And what about those who choose to stay rather than just visit? Not just tourists or business travelers, but those who uproot themselves to new shores and new lives? Is not the plurality and mix a wonderful measure of a city? Old and new, native and non native, an array of food, languages, art, faiths, dress, and cultures to choose from, to fall in love with, to intermarry or not. The cross cultural pollination, the exchange of ideas and fumbling body fluids – is not why people move to cities in the first place?
The title of world’s most cosmopolitan place can go by sheer numbers, or by percentage – in multiple categories. New Yorkers claim the most languages in the world (over 800), and most people period with foreign or non-White ancestry at 10 million in the metro, of which 5.65 million are foreign born. Then LA city region pipes up with its 4 million-strong Latino majority, and whopping NYC with a 75-78% foreign or non-White ancestry, plus a 4.4 million (24%) strong foreign born contingent. Then the two cities have a pissing contest over the fact it’s rightly or wrongly skewed by the sizeable Mexican contingent.
Meanwhile Londoners like to point out in terms of any city (not metro) they have the highest count, pipping NYC’s 3.2 million with 3.35 million foreign born, and at more evenly spread and higher diversity – they have more communities (71 – 132 depending on the size), 500 languages in a single school let alone bothering to count the rest, and that they don’t/ cannot count ancestry in the same way as the States anyhoo, especially as being Black American or Latino American, hell even Native American for the past 300 years does not make you foreign in ancestry, or cosmopolitan in culture, well according to more European terms. If you’ve been there that long you are from there indubitably.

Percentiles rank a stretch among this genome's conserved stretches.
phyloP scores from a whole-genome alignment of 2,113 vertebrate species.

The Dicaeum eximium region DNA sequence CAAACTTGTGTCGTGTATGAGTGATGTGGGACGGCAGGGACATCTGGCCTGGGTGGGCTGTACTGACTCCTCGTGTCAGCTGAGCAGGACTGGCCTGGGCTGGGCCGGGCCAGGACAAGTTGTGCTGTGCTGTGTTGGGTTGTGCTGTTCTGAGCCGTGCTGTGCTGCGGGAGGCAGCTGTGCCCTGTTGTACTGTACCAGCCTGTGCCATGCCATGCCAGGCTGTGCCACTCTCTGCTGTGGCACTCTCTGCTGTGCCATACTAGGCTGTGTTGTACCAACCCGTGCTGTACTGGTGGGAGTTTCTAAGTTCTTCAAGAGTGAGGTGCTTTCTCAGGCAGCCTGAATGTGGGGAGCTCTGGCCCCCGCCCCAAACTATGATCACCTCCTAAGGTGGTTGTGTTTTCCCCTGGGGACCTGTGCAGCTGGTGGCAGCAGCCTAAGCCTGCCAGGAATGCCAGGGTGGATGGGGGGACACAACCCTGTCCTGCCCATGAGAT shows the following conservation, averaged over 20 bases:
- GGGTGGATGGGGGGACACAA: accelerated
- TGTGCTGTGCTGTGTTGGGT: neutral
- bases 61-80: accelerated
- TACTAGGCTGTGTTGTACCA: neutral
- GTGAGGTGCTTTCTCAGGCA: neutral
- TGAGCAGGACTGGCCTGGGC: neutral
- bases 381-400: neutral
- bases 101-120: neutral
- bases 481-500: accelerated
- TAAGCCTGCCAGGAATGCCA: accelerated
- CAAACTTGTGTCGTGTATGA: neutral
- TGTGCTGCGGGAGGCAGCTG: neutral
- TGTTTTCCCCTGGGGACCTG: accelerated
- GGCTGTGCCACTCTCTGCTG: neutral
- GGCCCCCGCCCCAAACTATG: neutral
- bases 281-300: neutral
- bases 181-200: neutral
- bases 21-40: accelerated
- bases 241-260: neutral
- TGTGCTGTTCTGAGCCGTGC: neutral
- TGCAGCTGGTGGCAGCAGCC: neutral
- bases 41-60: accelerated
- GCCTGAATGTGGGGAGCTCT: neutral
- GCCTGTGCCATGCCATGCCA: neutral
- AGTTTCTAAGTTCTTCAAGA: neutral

Furthermore White Britons tend to identify within a generation as White British despite foreign extraction whether they be Irish, Lithuanian, Egyptian or Azeri, in contrast to the US where for example Irish, German, Israeli (read: Jewish) and Polish Americans will still identify as such after several generations. 55% of Londoners are nevertheless ‘non-British non-White’, 40% foreign born (counting 4.2 million in the metro), 35% non-White and the remainder 45% ‘native’ White Londoners – if one were to go by American style rules – share one third Irish ancestry, and an overlapping half have French. So there. London’s practically of 108% foreign ancestry na na na naa.
Then the Torontonians weigh in with even more communities albeit on smaller numbers – but with ever higher percentages. Sod London’s ‘hidden’ ancestries, 89% fully do not identify as being of Canadian extraction (though tellingly 23.4% claim British extraction, similar to US style counting). Despite this, in terms of foreign born it still has 2.8 million foreigners in the metro – leaving the others behind, with 46% foreign born. NYC, London and LA metros suddenly look weedy at their respective 23-40% foreign born marks. Numbers, numbers, more numbers.
Cue the smaller arrivistes with similar stats – Stockholm (23%), Amsterdam (27%), Oslo (31%), Zurich (31%), Melbourne (35%), Auckland (39%), Sydney (40%), Singapore (43%), Rotterdam (45%), The Hague (48%), to the upper stratospheres of Brussels (at 62%) – all of whom have ‘hidden’ ancestries from afield to add on top.
But then two words: the Middle East. Cities like Amman and Beirut are now made up of majority diaspora populations – the biggest hosts for both Palestinians and more recently Syrian refugees, transposed on an already multicultural population made up of successive waves of Twentieth Century migrants, in turn transposed on cities built on millennia of passing trade and conquest. More controversially there are the Israeli controlled cities of Jerusalem and Tel Aviv – does one consider Israeli Jews from across the 20th Century world – or Palestinians – for that matter, non-native?
Another two words: Gulf States. Cities like Riyadh and Meccah already up there with the likes of London and New York with 35-40% foreign born, but the next level up is… wow, just wow.
Kuwait City counts about 75% foreign born. Similarly 80% for Abu Dhabi, and higher still – 85% for Dubai, with a quarter of the remainder being of Iranian extraction. The main communities are Indian (51%), Pakistani(16%), Bangladeshi(9%), Filipino (3%), and Somali (1.7%), so a bit skewed to one country, yet still these 2013 figures are even higher nowadays (as the emirate’s population has grown a whopping 52% in only these 7 years, mostly through undocumented immigration).